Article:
Autism symptoms normally become evident during the toddler years, Early detection is advantageous to begin proper treatment and interventions as young as possible. The average age for an autism diagnosis is between three and four years old. Yet many parents first become concerned around 18 months old.
CDC (Centers for Disease Control) has a
list of milestones
for specific age groups which is a great guide from birth to five years of age. The problem in detecting autism is that some children develop slower than others so being a few weeks late reaching one particular milestone is nothing to worry about. You should only be concerned if your child is consistently late over a range of the listed milestones.
The following is a quick list of common autism symptoms to check if you think you need to further investigate the level of your child’s development.
• Has problems speaking or understanding speech• Does not interact with other children• Seems distant to surroundings• Is uncommunicative• Has uncontrollable temper tantrums• Insists on routine and resists change• Engages in repetitive actions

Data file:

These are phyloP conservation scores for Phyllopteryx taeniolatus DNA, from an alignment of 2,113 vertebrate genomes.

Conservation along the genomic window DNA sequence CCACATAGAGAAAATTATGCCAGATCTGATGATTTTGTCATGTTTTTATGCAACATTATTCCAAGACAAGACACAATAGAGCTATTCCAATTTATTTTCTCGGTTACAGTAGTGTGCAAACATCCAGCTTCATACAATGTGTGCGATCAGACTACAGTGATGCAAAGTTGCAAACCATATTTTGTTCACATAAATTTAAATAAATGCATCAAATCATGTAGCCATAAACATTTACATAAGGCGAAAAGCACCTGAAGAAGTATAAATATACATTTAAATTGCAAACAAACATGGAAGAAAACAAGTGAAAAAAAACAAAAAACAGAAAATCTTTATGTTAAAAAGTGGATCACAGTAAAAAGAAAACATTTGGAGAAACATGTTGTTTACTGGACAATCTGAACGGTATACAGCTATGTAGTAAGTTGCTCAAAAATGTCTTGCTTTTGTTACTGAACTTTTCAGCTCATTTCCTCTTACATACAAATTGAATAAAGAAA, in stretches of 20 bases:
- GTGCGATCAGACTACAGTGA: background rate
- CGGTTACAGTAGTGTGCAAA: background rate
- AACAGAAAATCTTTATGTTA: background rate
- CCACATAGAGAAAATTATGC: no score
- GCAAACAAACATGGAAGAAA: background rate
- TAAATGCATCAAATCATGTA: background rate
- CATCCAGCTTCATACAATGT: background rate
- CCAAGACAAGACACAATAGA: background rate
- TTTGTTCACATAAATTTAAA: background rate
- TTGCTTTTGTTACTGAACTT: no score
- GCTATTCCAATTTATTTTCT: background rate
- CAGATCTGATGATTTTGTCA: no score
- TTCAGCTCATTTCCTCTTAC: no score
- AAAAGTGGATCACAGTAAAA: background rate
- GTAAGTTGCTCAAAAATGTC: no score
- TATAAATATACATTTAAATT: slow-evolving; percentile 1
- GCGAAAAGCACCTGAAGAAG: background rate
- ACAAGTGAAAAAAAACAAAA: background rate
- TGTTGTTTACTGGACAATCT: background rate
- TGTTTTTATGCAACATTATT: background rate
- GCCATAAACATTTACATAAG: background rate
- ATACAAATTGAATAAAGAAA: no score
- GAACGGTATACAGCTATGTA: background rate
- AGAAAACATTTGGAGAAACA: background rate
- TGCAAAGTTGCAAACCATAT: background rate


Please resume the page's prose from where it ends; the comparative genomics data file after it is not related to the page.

A simple evaluation can be done by a pediatrician who can also rule out physical conditions which may be affecting your child’s behavior.
National Institute of Child Health and Human Development
lists the following milestones for parents to determine whether they need to have their child evaluated.
• Not babbled or cooed by 1 year of age• Not gestured, pointed, or waved by 1 year of age• Not spoken a single word by age 16 months• Not spoken a 2-word phrase by 2 years of age• Loses previously achieved language or social skills at any time
One tip for parents who suspect a development disability would be to take plenty of home videos. Movement and behavior of your child over multiple development stages can then be observed by doctors and others involved in their diagnosis.
A fully autistic child normally has distinctive patterns of movement – clumsiness, violent outbursts, and repetitive movements. Those children with milder forms of autism spectrum disorders may not have the coordination problems prevalent in full autistic individuals.
Find autism symptoms checklists for other ages.
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